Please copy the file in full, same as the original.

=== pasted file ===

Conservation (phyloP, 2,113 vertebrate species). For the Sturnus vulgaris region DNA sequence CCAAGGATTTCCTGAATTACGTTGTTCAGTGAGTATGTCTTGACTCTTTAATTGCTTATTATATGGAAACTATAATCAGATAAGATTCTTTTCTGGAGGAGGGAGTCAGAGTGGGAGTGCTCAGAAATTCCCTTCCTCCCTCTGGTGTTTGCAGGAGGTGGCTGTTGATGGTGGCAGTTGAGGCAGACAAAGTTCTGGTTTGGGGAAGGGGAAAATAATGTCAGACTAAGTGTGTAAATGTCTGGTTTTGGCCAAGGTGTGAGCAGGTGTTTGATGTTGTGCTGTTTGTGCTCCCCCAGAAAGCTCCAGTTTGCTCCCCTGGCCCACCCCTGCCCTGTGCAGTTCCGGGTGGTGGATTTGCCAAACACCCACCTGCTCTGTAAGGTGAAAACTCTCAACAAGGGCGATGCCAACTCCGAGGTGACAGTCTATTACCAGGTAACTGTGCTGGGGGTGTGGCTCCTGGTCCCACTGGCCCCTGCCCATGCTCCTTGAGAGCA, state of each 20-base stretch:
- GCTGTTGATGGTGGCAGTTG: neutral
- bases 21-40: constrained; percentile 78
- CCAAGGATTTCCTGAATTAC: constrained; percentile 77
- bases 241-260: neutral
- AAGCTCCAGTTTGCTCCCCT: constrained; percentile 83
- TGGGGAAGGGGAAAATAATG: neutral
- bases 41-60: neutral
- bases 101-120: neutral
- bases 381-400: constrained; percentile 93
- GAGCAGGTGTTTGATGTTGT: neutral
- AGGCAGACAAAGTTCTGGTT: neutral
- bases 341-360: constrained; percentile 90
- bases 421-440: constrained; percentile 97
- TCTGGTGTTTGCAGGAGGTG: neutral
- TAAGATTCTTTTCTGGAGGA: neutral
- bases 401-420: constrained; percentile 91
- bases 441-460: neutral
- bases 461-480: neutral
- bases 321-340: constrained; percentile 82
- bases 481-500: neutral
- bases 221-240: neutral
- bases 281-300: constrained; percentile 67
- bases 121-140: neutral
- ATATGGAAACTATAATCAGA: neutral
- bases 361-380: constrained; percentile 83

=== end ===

Conservation (phyloP, 2,113 vertebrate species). For the Sturnus vulgaris region DNA sequence CCAAGGATTTCCTGAATTACGTTGTTCAGTGAGTATGTCTTGACTCTTTAATTGCTTATTATATGGAAACTATAATCAGATAAGATTCTTTTCTGGAGGAGGGAGTCAGAGTGGGAGTGCTCAGAAATTCCCTTCCTCCCTCTGGTGTTTGCAGGAGGTGGCTGTTGATGGTGGCAGTTGAGGCAGACAAAGTTCTGGTTTGGGGAAGGGGAAAATAATGTCAGACTAAGTGTGTAAATGTCTGGTTTTGGCCAAGGTGTGAGCAGGTGTTTGATGTTGTGCTGTTTGTGCTCCCCCAGAAAGCTCCAGTTTGCTCCCCTGGCCCACCCCTGCCCTGTGCAGTTCCGGGTGGTGGATTTGCCAAACACCCACCTGCTCTGTAAGGTGAAAACTCTCAACAAGGGCGATGCCAACTCCGAGGTGACAGTCTATTACCAGGTAACTGTGCTGGGGGTGTGGCTCCTGGTCCCACTGGCCCCTGCCCATGCTCCTTGAGAGCA, state of each 20-base stretch:
- GCTGTTGATGGTGGCAGTTG: neutral
- bases 21-40: constrained; percentile 78
- CCAAGGATTTCCTGAATTAC: constrained; percentile 77
- bases 241-260: neutral
- AAGCTCCAGTTTGCTCCCCT: constrained; percentile 83
- TGGGGAAGGGGAAAATAATG: neutral
- bases 41-60: neutral
- bases 101-120: neutral
- bases 381-400: constrained; percentile 93
- GAGCAGGTGTTTGATGTTGT: neutral
- AGGCAGACAAAGTTCTGGTT: neutral
- bases 341-360: constrained; percentile 90
- bases 421-440: constrained; percentile 97
- TCTGGTGTTTGCAGGAGGTG: neutral
- TAAGATTCTTTTCTGGAGGA: neutral
- bases 401-420: constrained; percentile 91
- bases 441-460: neutral
- bases 461-480: neutral
- bases 321-340: constrained; percentile 82
- bases 481-500: neutral
- bases 221-240: neutral
- bases 281-300: constrained; percentile 67
- bases 121-140: neutral
- ATATGGAAACTATAATCAGA: neutral
- bases 361-380: constrained; percentile 83